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Need 12 teams, promotion and relegation and 32 games in an ISL season: Stephen Constantine

No one among coaches in the Indian Super League (ISL), a new season of which begins on Friday, knows football in this country like Stephen Constantine. A former India head coach for seven years, spread over two stints, Constantine is now in charge of East Bengal. The Anglo-Cypriot spoke about his time with the national team and his expectations from his first club assignment in India.

Excerpts:

How have things changed from the August morning you landed in Kolkata and now?

We had 12 players and rainy conditions. I wasn’t shocked but I was a little surprised. I thought there would be more players. I didn’t think the conditions would be the best and they weren’t. But it is what it is. I came to work. So, I will find a way to get my points across and get what I think the players need. Now we have 27 players, a great group. I am hopeful that we will be able to right a lot of wrongs in the coming season.

A great group in terms of mateship too… given that almost everyone is new at the club?

It is not like all the foreigners are at one table and the Indians are sitting separately. And I have heard horror stories about that since I came. For me they are all the same, they just have different roles. Of course, the foreigners have a different level in terms of foundation. I think, the Indian players still do not have the foundation they need to be able to go out and play. That has been identified with Gurpreet (Singh Sandhu). (The India goalie spent three seasons at Norway’s Stabaek playing 11 games). But I can’t blame him because he didn’t get the information.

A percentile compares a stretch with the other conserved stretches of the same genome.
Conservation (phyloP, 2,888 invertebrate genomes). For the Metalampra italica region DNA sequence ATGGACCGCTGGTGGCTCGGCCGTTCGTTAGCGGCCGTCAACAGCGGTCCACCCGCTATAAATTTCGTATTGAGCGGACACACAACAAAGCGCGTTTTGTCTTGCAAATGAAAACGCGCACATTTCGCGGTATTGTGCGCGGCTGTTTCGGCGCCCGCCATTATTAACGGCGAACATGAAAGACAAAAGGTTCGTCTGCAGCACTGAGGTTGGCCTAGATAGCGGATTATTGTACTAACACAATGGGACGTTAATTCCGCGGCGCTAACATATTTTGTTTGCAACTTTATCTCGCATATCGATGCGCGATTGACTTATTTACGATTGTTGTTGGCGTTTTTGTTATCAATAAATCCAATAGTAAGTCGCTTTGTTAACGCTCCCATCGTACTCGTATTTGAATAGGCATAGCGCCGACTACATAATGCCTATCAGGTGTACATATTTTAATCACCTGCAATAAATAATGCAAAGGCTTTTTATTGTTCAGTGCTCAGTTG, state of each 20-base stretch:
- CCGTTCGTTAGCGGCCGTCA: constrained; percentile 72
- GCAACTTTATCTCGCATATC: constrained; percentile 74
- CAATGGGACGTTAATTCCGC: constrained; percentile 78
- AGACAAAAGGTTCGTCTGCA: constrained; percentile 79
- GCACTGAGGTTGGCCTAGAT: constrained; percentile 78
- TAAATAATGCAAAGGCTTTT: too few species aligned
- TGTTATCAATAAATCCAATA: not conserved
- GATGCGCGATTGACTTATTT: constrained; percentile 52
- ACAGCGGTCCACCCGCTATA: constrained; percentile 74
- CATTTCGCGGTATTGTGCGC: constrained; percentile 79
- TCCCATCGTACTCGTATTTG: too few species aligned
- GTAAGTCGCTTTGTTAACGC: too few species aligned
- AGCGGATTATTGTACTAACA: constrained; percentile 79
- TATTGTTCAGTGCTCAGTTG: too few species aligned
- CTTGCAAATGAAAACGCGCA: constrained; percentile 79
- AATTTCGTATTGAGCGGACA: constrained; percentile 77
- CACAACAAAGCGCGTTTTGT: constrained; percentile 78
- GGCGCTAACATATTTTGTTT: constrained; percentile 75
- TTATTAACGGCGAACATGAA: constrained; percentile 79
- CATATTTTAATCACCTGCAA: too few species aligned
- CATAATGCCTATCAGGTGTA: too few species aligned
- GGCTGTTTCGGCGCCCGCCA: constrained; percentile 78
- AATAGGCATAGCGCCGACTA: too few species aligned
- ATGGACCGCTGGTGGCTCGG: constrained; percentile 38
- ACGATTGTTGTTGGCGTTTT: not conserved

The past two seasons may have been underwhelming but at East Bengal, there will always be expectations.

I didn’t come here to lose and I am pretty sure the players feel the same way. But it’s our first time, we are a new team. The Indian boys have responded very well doing what I require and I will not put them in positions they don’t play.

Is being in the top six realistic because it keeps you in the mix for a playoff berth?

Let’s get out there; we haven’t seen what we are capable of. In four of our last eight friendly games, we have not conceded. Can we put that in a competitive game now? We will find out on Friday. I want us to get 35 points (from the league phase). (Based on the standings of the past four seasons, that would guarantee a berth in the top three).

How different is looking at East Bengal as India head coach and being part of it?

The biggest thing for me is that we are not where we should be for who we are. And I am going to change that. I can’t do that by myself. I need people like Nitu da (Debabrata Sarkar, the club’s influential executive committee member) and (investors) Emami Group to be with me 100%. And when the s**t hits the fan and we lose two, three games in a row, they understand that this is a process. We are not going to go unbeaten. We are not going to win the league in our first season! But the effort will be there and I can promise all East Bengal fans by the time I leave you will be in a better place than when I came.